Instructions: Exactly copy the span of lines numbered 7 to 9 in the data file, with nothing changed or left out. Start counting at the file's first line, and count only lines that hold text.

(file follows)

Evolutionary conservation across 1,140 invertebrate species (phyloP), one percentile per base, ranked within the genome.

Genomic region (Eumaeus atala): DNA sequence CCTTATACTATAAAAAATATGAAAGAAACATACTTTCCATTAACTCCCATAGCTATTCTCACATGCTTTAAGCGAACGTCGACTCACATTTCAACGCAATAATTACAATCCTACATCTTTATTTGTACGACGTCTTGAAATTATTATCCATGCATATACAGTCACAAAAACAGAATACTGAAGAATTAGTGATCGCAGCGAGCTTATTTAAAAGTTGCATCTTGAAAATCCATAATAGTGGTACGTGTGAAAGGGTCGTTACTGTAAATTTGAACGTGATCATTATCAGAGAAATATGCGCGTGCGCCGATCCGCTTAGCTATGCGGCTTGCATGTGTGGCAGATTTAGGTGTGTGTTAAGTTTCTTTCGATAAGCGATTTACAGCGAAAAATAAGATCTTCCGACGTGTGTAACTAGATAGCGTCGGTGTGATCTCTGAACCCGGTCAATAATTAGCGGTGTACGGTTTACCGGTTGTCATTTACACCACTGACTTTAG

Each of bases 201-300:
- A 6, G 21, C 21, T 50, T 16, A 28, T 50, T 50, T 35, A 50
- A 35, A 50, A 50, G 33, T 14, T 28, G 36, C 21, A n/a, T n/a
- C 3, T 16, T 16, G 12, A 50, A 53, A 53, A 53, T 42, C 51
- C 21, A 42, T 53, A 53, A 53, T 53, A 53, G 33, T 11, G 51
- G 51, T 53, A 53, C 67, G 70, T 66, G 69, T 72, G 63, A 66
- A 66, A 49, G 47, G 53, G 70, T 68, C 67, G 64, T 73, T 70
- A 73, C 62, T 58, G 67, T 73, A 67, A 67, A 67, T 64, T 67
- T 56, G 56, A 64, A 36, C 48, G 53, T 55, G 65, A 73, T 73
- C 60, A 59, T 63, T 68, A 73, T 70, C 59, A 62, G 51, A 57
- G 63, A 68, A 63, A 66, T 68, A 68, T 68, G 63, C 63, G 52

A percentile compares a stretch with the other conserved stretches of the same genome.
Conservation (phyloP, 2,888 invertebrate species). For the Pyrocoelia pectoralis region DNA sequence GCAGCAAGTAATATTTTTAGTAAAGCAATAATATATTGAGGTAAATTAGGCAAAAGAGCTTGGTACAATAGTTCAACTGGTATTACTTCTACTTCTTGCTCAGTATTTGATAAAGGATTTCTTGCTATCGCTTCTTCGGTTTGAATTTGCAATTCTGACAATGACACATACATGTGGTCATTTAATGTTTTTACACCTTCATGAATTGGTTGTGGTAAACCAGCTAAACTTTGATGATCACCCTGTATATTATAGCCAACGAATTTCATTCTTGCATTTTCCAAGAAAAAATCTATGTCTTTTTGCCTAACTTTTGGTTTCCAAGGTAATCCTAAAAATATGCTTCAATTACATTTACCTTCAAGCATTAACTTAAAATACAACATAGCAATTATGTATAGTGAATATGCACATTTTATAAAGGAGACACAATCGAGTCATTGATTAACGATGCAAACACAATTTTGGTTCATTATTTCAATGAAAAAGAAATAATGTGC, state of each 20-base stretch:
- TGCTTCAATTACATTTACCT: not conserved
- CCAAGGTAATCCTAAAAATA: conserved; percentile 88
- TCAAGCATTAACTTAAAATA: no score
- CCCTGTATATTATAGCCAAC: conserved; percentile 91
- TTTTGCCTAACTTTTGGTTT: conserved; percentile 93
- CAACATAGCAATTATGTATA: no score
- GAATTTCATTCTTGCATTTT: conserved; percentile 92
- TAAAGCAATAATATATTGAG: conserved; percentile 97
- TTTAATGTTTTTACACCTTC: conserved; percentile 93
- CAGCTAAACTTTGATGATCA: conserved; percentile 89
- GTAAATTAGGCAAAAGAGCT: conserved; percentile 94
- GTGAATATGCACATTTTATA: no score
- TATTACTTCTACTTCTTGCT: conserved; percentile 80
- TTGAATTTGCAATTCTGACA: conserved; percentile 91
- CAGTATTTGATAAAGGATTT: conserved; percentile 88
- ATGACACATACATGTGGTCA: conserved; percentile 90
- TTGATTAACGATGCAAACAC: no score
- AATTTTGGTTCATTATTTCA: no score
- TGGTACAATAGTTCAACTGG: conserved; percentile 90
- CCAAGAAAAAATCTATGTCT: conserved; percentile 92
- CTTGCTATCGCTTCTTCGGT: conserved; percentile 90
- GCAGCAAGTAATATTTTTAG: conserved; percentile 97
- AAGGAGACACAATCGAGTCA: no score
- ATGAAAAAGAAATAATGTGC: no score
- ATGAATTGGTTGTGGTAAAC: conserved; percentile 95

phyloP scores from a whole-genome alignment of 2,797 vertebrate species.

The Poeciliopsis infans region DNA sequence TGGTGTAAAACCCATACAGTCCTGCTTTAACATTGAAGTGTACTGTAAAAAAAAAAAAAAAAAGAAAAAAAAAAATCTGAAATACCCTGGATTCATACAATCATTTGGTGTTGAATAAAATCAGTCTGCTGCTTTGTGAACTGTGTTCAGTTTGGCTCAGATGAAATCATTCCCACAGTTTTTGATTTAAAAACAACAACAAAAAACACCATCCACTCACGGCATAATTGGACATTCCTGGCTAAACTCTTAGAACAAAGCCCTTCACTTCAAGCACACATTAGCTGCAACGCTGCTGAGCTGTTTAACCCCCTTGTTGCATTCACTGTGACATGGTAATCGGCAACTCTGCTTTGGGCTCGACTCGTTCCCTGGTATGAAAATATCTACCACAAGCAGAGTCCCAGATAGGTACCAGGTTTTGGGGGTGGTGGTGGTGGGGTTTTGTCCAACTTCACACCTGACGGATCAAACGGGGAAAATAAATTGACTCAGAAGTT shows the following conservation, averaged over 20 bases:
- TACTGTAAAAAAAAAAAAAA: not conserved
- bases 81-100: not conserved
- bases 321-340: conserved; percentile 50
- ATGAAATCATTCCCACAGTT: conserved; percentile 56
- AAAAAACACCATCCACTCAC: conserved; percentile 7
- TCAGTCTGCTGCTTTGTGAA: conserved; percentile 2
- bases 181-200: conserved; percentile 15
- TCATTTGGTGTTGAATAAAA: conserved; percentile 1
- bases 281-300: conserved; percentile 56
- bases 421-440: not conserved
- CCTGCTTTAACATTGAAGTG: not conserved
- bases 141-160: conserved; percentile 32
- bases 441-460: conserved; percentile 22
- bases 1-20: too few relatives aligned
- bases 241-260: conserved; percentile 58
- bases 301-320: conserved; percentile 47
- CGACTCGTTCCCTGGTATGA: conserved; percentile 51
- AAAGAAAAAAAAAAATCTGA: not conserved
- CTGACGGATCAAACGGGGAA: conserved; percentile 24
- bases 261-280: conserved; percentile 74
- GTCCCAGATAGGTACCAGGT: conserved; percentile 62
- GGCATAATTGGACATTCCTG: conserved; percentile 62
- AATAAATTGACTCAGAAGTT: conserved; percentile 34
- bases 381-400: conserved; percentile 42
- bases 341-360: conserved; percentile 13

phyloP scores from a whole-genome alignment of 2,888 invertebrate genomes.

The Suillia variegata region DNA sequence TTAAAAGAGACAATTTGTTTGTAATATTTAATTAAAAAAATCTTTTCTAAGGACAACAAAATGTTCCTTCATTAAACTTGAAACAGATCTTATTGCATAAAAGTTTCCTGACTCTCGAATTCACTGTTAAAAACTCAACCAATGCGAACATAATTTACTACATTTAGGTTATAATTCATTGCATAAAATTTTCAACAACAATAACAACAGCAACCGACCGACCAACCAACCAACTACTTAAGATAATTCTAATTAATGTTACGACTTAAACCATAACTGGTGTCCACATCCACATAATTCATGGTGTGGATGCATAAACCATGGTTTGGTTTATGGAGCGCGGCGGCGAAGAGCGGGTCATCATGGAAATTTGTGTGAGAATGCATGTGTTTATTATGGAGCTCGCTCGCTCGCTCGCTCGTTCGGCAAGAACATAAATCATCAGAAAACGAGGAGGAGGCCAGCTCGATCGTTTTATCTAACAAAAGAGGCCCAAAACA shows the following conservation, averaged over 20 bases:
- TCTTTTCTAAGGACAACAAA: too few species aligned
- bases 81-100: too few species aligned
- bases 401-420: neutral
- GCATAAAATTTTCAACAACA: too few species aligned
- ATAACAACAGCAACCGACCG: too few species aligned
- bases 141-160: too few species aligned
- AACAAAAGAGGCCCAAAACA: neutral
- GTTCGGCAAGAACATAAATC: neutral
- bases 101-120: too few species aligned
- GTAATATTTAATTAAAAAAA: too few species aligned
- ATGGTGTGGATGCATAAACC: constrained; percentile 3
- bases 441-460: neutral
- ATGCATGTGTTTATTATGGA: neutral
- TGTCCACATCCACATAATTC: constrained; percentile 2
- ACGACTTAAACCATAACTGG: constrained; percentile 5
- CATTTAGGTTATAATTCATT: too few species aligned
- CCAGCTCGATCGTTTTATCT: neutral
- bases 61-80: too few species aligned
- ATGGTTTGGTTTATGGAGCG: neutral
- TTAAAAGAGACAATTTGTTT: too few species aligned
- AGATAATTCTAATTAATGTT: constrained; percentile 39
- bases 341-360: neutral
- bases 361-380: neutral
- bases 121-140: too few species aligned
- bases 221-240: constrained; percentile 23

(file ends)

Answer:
- C 21, A 42, T 53, A 53, A 53, T 53, A 53, G 33, T 11, G 51
- G 51, T 53, A 53, C 67, G 70, T 66, G 69, T 72, G 63, A 66
- A 66, A 49, G 47, G 53, G 70, T 68, C 67, G 64, T 73, T 70